I'm trying to implement binary logistic regression in python. When x variables are closer to 0, the model performs fantastic! But when x variables are very large positive or negative numbers, that's when troubles arise.

Numpy can only store so many decimal places. When is raised to one of the above numbers, it returns 0 or infinity, respectively. Because of this, my gradients explode or vanish and my model's cost function returns NaN.

I've been searching for a numerically stable form of the sigmoid function and I've found several variations that aren't all that similar. Some suggested using a normalizing constant. Others suggested normalization or standardization to pull x-values closer to 0. But even if I were to implement a change to my sigmoid function (defined as "forward" below) I'm not sure if that would affect my derivatives/gradients?

What's the preferred solution?

Please see my python code below:

class LogReg():
Implementation of binary logistic regression

def __init__(self,dataframe,y_column):
    Initialize LogReg class with a pandas dataframe and the name of the dependent variable column, y.
    All other variable will be assumed to be independent variables, x.
    import pandas as pd
    import numpy as np
    self.y = dataframe[y_column].to_numpy()
    self.x = dataframe.drop(y_column,axis=1).to_numpy()
    self.weights = np.random.uniform(low=0.001, high=0.1, size=(1,self.x.shape[1]))[0]
    self.bias = np.random.uniform(low=0.001, high=0.1, size=(1))[0]

def forward(self,row):
    Produce a predicted y-value given a row (vector of x values).
    The prediction is the dot product of weights and vector x added to the bias.
    x_vars = self.x[row]
    z = np.dot(x_vars,self.weights) + self.bias
    y_pred = 1/(1 + np.exp(-z))
    return y_pred

def loss(self,row):
    Standard logistic regression loss function. 

    When y is 1, the loss function evaluates to the natural log of y_pred.
        When y_pred is near 1, ln(1) will assign a loss near 0.
        When y_pred is near 0, ln(0) will assign a penalty >0.

    When y is 0, the loss function evaluates to natural log of (1-y_pred)
        When y_pred is near 0, ln(1-0) will assign a penalty near 0.
        When y_pred is near 1, ln(1-0) will assign a penalty >0.    

    y_pred = self.forward(row)
    y_true = self.y[row]
    loss = -1*(y_true*np.log(y_pred) + (1-y_true)*np.log(1-y_pred))
    return loss

def cost(self):
    Cost function finds average loss function applied to all rows.
    return sum([self.loss(row) for row in range(self.x.shape[0])])/self.x.shape[0]

def gradient_loss_y_pred(self,row):
    Function that returns the gradient of the loss function with respect to y_pred
    y_true = self.y[row]
    y_pred = self.forward(row)
    return -1*y_true/y_pred + (1-y_true)/(1-y_pred)

def gradient_y_pred_z(self,row):
    Function that returns the gradient of y_pred with respect to z (dot product(weights.X) + bias)
    y_pred = self.forward(row)
    return y_pred*(1-y_pred)

def gradient_z_w(self,row):
    Function that returns the gradient of z with respect to weights. Note, this is not the dot product;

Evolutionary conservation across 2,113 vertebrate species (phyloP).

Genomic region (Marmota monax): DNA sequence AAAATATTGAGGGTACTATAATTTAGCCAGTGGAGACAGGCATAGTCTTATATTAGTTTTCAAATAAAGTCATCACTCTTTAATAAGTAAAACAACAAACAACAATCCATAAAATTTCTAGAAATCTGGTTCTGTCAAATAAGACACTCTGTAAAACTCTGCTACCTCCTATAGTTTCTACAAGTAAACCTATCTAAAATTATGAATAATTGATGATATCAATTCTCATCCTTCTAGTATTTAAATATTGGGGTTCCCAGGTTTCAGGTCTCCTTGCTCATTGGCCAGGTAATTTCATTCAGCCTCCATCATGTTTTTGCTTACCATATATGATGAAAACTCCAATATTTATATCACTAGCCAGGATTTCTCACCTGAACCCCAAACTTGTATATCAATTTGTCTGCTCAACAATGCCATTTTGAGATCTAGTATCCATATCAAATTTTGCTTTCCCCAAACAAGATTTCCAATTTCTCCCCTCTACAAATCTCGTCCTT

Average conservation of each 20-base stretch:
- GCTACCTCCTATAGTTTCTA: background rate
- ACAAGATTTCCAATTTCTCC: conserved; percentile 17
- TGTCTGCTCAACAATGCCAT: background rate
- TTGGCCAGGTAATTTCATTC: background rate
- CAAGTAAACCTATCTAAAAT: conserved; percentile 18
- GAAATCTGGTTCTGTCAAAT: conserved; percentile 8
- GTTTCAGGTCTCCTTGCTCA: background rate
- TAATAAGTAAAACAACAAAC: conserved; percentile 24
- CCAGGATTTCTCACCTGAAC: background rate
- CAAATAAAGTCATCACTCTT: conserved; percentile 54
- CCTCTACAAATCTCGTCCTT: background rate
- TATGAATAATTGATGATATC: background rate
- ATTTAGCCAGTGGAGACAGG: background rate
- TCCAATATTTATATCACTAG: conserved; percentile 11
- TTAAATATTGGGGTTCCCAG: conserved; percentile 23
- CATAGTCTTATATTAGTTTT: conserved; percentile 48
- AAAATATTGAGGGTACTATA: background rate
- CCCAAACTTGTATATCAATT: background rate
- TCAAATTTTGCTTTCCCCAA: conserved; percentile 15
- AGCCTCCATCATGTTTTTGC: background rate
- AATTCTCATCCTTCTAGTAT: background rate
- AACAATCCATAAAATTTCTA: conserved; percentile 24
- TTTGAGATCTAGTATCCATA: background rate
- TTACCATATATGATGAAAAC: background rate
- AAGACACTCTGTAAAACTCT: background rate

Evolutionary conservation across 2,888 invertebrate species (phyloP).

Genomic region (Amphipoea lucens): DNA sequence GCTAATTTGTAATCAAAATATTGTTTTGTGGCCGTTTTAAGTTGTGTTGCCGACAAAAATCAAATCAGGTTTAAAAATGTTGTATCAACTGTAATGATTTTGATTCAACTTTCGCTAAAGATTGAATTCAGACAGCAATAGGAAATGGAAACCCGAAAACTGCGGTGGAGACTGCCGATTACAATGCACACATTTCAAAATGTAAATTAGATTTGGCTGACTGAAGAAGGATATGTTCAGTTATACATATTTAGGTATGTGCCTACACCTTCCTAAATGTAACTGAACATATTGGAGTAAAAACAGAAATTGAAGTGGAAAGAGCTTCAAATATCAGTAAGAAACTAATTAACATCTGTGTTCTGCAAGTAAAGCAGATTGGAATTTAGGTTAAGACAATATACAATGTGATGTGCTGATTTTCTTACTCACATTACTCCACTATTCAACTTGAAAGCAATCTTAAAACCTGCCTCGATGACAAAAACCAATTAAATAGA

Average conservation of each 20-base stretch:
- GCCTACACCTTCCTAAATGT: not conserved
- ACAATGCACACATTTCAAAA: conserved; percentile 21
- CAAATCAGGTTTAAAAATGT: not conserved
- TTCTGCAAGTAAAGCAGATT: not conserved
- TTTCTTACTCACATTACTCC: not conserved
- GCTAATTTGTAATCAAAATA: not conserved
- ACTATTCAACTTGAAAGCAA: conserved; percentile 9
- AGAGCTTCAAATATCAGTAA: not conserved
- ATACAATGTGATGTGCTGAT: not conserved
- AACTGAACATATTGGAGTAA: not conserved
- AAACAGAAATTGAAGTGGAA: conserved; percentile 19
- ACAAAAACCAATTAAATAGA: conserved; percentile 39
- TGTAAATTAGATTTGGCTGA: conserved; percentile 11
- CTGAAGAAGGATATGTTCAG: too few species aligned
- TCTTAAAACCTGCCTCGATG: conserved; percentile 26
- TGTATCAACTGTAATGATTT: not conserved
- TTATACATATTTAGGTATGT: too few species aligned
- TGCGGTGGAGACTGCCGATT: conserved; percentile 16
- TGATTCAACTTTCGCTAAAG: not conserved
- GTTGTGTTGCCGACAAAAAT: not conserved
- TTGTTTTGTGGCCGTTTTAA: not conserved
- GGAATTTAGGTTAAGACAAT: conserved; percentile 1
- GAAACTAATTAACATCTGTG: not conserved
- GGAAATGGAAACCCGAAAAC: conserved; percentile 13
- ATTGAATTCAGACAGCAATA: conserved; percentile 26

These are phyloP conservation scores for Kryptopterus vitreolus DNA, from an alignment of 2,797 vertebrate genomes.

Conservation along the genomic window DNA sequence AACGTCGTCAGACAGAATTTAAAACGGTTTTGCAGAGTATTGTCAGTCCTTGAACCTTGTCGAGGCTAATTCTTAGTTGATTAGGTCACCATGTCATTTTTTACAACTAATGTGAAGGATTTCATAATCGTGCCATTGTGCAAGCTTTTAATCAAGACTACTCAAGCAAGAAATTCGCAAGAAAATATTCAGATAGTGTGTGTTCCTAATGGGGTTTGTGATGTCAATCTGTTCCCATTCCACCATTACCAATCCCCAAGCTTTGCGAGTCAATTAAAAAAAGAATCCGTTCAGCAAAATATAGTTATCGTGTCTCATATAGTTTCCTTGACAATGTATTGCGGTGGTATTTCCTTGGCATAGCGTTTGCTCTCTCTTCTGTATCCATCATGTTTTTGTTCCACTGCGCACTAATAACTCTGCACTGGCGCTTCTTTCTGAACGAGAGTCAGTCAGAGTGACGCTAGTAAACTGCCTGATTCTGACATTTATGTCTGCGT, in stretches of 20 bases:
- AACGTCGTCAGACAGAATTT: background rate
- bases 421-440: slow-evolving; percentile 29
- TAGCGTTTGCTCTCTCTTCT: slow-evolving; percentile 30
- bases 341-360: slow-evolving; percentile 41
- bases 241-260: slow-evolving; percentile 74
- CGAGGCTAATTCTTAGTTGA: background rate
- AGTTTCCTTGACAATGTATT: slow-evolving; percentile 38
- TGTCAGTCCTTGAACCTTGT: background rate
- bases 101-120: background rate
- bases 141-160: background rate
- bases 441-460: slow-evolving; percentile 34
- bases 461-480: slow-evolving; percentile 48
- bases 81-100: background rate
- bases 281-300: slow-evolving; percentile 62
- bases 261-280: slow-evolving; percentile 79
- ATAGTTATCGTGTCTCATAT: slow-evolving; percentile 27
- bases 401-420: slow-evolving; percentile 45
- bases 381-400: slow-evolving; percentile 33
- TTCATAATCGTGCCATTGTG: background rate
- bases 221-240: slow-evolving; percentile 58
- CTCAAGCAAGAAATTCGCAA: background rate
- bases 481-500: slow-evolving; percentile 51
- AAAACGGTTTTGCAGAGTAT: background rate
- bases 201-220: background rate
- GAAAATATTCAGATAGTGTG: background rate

each weight will be multiplied by its corresponding x-value, but not summed.
    return self.weights * self.x[row]

def gradient_weights(self,row):
    Function that returs the gradient of loss with respect to weights by stringing together the above 3 gradients
    by observing the chain rule.
    return self.gradient_loss_y_pred(row)*self.gradient_y_pred_z(row)*self.gradient_z_w(row)

def gradient_bias(self,row):
    Function that returns the gradient of loss with respect to bias by observing the chain rule, similar to above.
    Note, the gradient of z with respect to bias evaluates to 1; thus there are only 2 functions to determine the
    this gradient
    return self.gradient_loss_y_pred(row)*self.gradient_y_pred_z(row)

def train_model(self, iterations, lr):
    Function that trains the LogReg model via gradient descent. Given a number of iterations and a learning rate,
    this function will begin an epoch (iteration), initialize weight and bias gradients to zero, iterate through
    rows in training data. Once all rows have been operated on, the gradients will be applied to the weights
    and biases according to the learning rate specified.
    for epoch in range(iterations):
        d_w = np.zeros_like(self.weights)
        d_b = 0.0

        for i in range(self.x.shape[0]):
            d_w += self.gradient_weights(i)
            d_b += self.gradient_bias(i)
        d_w = d_w/self.x.shape[0]
        d_b = d_b/self.x.shape[0]

        self.weights -= lr*d_w
        self.bias -= lr*d_b
        if epoch % 50 == 0:

def predict(self,row):
    z = np.dot(row,self.weights) + self.bias
    y_pred = 1/(1 + np.exp(-z))
    if y_pred >= 0.5:
        return 1
        return 0
  • 1
    $\begingroup$ Here is one idea: timvieira.github.io/blog/post/2014/02/11/exp-normalize-trick $\endgroup$ – Andris Birkmanis Dec 16 '19 at 23:55
  • $\begingroup$ Would you please post an example data set? $\endgroup$ – James Phillips Dec 17 '19 at 3:08
  • $\begingroup$ @AndrisBirkmanis, great link. I reached out to a former professor yesterday evening, and he recommended using standardization [xi - min(x)] / [max(x) - min(x)] so every input variable (less than the max found in training data) is returned as a number in [0,1]. It completely resolved the issue and wasn't hard to implement! $\endgroup$ – j9000 Dec 17 '19 at 12:47
  • $\begingroup$ Normalizing to the range of the training data is perilous - what happens when your test data falls out of this range? $\endgroup$ – Andris Birkmanis Dec 18 '19 at 0:45

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